The six new Oxford Fellows are:
Professor David Bennett FMedSci, Nuffield Department of Clinical Neurosciences
Dave Bennett studies the response of the nervous system to injury in order to develop strategies to promote nerve repair and to both prevent and treat neuropathic pain. He uses a multi-disciplinary approach ranging from the molecular understanding of ion channel function to psychophysical and genetic studies in patients. His research programme is improving understanding of the signalling events which lead to neuropathic pain, enhancing means of patient stratification, and identifying new analgesic drug targets which are undergoing clinical trials.
Professor Peter Brown FMedSci, Nuffield Department of Clinical Neurosciences
Peter Brown’s work concerns brain activity in people with Parkinson’s disease. Over the last two decades he has established that synchronised oscillations amongst nerve cells in the basal ganglia of the brains of patients with Parkinson’s are linked to symptoms of stiffness and slowness, and has successfully pioneered therapeutic interventions that leverage this phenomenon.
Professor Ervin Fodor FMedSci, Sir William Dunn School of Pathology
Ervin Fodor focuses on the fundamental molecular mechanisms of influenza virus replication, aiming to understand the molecular determinants of host range and virulence of influenza viruses. By gaining further insights into the molecular details of influenza virus replication he aims to facilitate the development of novel strategies to combat influenza.
Professor Peter Friend FMedSci, Nuffield Department of Surgical Sciences
Peter Friend works on the application of isolated perfusion of abdominal organs in a number of therapeutic areas. In particular, perfusion of the liver with oxygenated blood at normal body temperature allows recovery from damage and extended preservation for transplantation - technology which has now entered clinical practice. In addition, his clinical research portfolio includes novel immunosuppressive strategies, with both early-stage studies and larger-scale multi-centre trials.
Professor Cornelia van Duijn FMedSci, Nuffield Department of Population Health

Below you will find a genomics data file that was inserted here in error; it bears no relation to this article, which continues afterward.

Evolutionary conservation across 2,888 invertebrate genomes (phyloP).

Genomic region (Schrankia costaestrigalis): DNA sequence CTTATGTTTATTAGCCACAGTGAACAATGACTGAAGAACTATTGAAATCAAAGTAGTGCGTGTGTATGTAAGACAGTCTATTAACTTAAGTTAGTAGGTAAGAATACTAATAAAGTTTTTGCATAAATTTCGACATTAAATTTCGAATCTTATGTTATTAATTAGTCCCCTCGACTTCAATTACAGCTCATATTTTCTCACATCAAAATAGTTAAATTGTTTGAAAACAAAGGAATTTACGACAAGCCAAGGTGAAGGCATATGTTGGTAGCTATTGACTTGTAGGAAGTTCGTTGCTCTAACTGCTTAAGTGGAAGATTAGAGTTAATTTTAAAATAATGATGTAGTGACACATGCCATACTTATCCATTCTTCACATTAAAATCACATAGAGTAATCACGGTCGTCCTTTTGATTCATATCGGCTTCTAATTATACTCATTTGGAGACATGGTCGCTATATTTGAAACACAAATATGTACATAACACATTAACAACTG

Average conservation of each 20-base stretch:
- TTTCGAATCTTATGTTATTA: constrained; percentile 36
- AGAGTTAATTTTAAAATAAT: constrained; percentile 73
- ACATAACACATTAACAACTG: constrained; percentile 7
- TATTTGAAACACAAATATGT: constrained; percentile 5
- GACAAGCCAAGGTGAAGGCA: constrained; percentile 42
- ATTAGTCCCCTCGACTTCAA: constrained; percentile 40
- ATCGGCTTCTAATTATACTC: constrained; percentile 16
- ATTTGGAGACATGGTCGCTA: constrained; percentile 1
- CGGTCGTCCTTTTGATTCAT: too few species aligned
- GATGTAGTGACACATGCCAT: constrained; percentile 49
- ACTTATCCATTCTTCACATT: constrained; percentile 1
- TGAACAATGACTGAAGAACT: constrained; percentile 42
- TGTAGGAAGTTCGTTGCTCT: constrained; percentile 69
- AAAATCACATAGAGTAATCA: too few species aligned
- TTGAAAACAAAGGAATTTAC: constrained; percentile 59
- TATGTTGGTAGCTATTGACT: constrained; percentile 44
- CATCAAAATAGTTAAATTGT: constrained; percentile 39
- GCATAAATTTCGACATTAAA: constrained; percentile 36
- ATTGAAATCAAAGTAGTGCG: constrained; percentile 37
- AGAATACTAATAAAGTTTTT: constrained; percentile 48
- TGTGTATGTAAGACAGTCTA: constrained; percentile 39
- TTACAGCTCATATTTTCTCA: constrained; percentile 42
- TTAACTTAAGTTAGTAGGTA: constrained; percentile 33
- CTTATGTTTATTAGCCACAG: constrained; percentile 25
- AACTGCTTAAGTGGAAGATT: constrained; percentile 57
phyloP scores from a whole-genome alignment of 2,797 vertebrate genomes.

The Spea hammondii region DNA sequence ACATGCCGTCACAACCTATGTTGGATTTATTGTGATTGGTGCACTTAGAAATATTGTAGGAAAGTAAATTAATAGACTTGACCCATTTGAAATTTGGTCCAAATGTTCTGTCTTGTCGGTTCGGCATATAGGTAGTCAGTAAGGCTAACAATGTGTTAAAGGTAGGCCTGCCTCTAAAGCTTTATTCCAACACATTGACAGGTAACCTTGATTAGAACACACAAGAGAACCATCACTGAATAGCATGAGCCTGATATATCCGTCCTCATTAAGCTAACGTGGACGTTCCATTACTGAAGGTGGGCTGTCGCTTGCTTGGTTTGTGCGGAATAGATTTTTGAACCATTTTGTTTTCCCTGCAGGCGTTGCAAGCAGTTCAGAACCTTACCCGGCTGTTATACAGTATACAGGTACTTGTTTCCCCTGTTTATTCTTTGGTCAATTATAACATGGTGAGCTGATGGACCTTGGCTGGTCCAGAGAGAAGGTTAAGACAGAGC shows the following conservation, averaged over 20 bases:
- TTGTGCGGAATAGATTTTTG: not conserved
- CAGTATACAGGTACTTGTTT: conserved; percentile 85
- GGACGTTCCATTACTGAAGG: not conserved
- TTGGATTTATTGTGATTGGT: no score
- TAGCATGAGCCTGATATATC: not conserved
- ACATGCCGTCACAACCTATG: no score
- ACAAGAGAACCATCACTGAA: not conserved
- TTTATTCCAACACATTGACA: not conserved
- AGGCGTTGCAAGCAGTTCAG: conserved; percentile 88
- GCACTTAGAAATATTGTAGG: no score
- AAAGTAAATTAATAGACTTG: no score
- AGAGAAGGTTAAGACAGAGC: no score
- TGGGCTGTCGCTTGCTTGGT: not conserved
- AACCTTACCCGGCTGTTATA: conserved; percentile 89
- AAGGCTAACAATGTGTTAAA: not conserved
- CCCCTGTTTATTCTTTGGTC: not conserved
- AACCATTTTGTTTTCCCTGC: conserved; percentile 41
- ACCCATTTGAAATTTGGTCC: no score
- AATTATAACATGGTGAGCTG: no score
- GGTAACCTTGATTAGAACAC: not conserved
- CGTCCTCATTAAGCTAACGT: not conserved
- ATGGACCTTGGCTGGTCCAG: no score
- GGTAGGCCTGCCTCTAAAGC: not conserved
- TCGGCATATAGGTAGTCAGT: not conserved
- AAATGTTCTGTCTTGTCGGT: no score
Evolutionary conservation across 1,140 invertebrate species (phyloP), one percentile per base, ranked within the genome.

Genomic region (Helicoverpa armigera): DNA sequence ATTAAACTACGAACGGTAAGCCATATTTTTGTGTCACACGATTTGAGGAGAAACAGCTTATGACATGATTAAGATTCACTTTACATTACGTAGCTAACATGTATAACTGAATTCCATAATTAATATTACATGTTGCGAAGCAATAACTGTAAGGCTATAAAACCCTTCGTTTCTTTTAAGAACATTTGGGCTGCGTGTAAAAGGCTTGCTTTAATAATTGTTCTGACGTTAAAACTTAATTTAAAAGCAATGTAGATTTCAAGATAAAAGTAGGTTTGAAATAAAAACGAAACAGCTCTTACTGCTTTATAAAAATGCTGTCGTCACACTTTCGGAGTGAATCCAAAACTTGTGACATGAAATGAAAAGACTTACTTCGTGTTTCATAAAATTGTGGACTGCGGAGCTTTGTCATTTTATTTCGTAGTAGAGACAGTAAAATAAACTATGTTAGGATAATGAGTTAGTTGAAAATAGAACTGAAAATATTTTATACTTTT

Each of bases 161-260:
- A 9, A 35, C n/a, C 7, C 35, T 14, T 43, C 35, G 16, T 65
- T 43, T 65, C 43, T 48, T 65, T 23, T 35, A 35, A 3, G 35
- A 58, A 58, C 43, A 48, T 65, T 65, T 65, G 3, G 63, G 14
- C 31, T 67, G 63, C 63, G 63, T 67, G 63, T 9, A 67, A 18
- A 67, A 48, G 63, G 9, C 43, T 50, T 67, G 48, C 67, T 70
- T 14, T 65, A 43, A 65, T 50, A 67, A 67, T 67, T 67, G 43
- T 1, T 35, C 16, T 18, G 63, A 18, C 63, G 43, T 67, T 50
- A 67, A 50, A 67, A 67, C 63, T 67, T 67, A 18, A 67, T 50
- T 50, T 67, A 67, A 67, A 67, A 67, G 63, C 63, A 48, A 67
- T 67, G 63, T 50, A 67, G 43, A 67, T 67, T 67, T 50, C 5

Cornelia van Duijn focuses on large-scale studies of neurodegenerative disorders including Alzheimer’s, Parkinson’s and Creutzfeldt–Jakob diseases and ophthalmological disorders including glaucoma, age-related macular degeneration and myopia. She further studies systemic vascular, endocrine and gastrointestinal pathology that is relevant for brain and ocular function. Her current research portfolio includes cross-omics research integrating (epi)genetic, transcriptomic, proteomic, metabolomic and microbiome data of epidemiological cohorts with state of the art brain imaging and cellular model systems.
Professor Matthew Wood FMedSci, Department of Paediatrics
Matthew Wood’s research is in the field of RNA-based precision medicines for rare, inherited neurological diseases. A major focus is oligonucleotide therapeutics and development of peptide-based oligonucleotide compounds for modification of mRNA splicing in Duchenne muscular dystrophy and related disorders. In addition, seminal studies of extracellular vesicles have resulted in development of extracellular vesicle-based nanotechnologies for delivery of RNA medicines to the brain and other tissues. Collectively this work aims to realise the potential of genomic medicines to impact currently untreatable neurological disorders.
The Academy of Medical Sciences is working to secure a future in which UK and global health is improved by the best research. It aims to ensure that independent, high quality medical science advice informs the decisions that affect society, and more people have a say in the future of health and research.
Professor Sir Robert Lechler PMedSci, President of the Academy of Medical Sciences said, ‘I am delighted to welcome these 50 new Fellows into the Academy’s Fellowship. Each one has made their own outstanding contribution to biomedical science, and together they are advancing the health of our society in the UK and internationally. Their work affects us all, from the way we keep healthy through our lifestyle, to how we are treated if we become ill, to the way we receive information about health.
‘Never has there been a more important time to recognise and celebrate the people behind ground-breaking biomedical and health research, working harder than ever to further knowledge and protect patients and the public.
‘It brings me great pleasure to congratulate the new Fellows, and see our Fellowship grow to even greater heights of evidence-based advice, leadership and expertise.’
For more information about the Academy of Medical Sciences and this year’s elected Fellows, please see the Academy of Medical Sciences website.